What attributes of SQL objects are documented by DBDocumentor?

Looking at both the sample files, the manual and running DBDocumentor™ against some of your SQL may not answer this fundamental question.  This section seeks to describe those attributes and how they are documented within DBDocumentor.  You may also want to refer to how DBDocumentor handles dynamic SQL.  If there is an aspect you are seeking, please don't hesitate to contact us, it may already be in the product, or may be planned for a future version.  Each object type will be covered in its turn. 

Note: DBDocumentor 4.00 and higher supports multiple SQL dialects, but for the sake of clarity in descriptions, Microsoft SQL Server 2000 terminology is typically used in this manual. 

Common items

Several documentation aspects are common to all SQL objects, regardless of type.  These common items include:

Data views

Data views are used to return a list of records meeting a predefined set of criteria.  The documentation options present for data views are:

Indices (Indexes)

Indices can be defined for both tables and data views.  Regardless of the object being indexed, the functionality of the index remains the same, and the documentation details are thus also the same.  The following items are documented for indices:

If the table or view used to build the index is also contained in the same documentation project, a hyperlink from the index to the table or view will be enabled.  If the table or view used to build the index is not contained in the same documentation project, DBDocumentor can not determine if the object is a view or a table and refer to it as simply "Object".

Stored procedures

Stored procedures are SQL scripts potentially accepting parameters, and potentially returning data.  The output data can be returned via input parameters, as a recordset or as a return value.  A stored procedure can manipulate data, make use of cursors, be transactional and execute other (nested) procedures.  The DBDocumentor produced documentation reports on all these attributes.  General documented items are:

Input parameters

Input parameters to stored procedures have the following attributes in DBDocumentor:

Output data

Data can be returned from a stored procedure via input parameters (configured as output parameters), as return values, and as a recordset (dataset).  DBDocumentor has the following capabilities in describing output data:


Data tables are used to store either permanent or temporary data used in the database.  If a table is temporary, its life span can be for the life of the current database connection, or it can be global to the database in which case the life span is governed by the SQL instance.  Temporary tables can be documented by DBDocumentor, but only if there is no corresponding drop of the table.  If the same table name is used for different temporary tables, DBDocumentor will only retain the details of the last one to be processed.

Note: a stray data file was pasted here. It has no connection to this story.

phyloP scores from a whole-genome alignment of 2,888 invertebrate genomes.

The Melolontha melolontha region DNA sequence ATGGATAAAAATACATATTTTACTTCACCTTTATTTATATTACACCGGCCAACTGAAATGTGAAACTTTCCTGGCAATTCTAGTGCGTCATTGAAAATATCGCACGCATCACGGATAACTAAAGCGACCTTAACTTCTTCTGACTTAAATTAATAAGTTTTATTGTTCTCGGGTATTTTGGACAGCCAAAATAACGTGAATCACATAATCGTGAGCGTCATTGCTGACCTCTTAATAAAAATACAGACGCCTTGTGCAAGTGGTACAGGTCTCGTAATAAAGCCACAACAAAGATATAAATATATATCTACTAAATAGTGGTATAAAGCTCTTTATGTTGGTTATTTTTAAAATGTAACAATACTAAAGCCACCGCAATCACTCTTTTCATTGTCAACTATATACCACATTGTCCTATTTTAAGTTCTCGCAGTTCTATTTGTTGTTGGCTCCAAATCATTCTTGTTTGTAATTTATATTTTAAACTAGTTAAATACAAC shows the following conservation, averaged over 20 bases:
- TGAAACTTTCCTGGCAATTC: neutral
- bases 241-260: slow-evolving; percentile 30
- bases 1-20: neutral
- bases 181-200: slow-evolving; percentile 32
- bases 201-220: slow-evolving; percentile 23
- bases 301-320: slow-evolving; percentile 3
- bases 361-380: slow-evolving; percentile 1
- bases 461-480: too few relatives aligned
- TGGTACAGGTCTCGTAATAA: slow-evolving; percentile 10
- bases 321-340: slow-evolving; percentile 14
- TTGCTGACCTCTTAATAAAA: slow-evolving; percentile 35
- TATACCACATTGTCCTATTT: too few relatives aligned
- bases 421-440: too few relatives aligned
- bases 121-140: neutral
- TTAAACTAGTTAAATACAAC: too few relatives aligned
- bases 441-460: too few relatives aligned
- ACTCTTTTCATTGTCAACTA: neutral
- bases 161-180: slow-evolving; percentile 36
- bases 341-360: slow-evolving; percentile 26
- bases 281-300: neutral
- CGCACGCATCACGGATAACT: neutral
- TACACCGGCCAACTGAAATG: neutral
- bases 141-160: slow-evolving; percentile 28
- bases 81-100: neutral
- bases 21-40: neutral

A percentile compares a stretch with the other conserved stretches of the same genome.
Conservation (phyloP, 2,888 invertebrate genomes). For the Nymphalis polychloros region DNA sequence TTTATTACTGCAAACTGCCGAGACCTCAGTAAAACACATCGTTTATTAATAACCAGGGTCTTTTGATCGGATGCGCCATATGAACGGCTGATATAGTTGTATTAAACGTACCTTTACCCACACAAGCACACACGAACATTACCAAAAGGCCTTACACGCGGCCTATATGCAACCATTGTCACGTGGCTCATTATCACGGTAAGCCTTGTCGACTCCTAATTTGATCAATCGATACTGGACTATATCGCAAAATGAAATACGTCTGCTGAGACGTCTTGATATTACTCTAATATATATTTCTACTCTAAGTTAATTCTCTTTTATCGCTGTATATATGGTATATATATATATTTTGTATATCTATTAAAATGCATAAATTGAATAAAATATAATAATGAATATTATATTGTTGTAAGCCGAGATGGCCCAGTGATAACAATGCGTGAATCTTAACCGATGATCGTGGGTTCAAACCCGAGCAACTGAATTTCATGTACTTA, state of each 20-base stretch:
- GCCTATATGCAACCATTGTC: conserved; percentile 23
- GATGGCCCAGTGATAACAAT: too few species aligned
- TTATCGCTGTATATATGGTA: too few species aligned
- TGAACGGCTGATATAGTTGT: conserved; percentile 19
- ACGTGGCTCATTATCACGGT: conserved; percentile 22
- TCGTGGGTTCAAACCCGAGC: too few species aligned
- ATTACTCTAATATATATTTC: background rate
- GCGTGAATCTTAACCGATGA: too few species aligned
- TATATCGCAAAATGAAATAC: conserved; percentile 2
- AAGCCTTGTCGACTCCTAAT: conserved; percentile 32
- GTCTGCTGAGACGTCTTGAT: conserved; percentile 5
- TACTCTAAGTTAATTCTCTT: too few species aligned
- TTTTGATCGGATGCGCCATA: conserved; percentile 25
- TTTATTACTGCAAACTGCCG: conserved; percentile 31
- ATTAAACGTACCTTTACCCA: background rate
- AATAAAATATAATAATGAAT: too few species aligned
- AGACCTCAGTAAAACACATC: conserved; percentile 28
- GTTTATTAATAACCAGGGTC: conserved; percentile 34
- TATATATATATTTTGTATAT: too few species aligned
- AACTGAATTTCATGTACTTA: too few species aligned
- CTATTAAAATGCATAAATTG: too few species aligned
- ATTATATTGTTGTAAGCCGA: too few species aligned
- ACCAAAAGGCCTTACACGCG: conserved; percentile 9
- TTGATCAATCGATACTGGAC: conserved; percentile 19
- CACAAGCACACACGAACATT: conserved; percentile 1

The following items are documented for all table types:


Triggers can be defined to fire when an underlying table or view is modified.  The items documented for triggers are:

User defined data types

User defined data types allow the database designer to provide a more meaningful description of data by extending a base data type.  DBDocumentor only processes added data types.  If you remove a data type in a batch after DBDocumentor has processed it, the output documentation will still contain the data type definition.

User defined functions

User defined functions (or UDFs to some people) were introduced in SQL Server 2000 and provide the ability to return scalar data types (e.g. bigint, or a user defined type) and return data sets (effectively tables), all while taking parameters.  These capabilities make UDFs one of the most versatile SQL query objects available.  Consider the UDF as a cross between and a stored procedure and a parameterized data view and you've got the general idea.

The items available for documentation will vary by the type of the function, but generally are:

Security roles

Security roles allow the database designer to restrict or grant access to objects thereby controlling the security risk associated with the data in the database. 

Generic batches

A generic, or ad-hoc, batch is simply a SQL batch which does not create one of the above SQL objects.  Most commonly a generic batch would be used for initial data population, data scrubbing operations, or scheduled tasks.  

Generic batches have the following attributes documented:

System error messages 

System messages are defined in SQL Server databases by executing sp_addmessage.  These messages are used in RAISERROR commands.  System messages are documented, and categorized in the table of contents.

System messages have the following attributes documented:


SQL Server 2005 introduced the concept of object synonyms (or aliases).  

Synonyms have the following attributes documented:

Microsoft Reporting Services RDL

Microsoft SQL Server 2000 and SQL Server 2005 have an optional component known as Reporting Services.  Reporting Services provides an XML based report definition language which can query a data source and generate resultant reports in many different formats.  Beginning with DBDocumentor 4.20, the RDL XML files can be processed and reported on.

RDL files have the following attributes documented:


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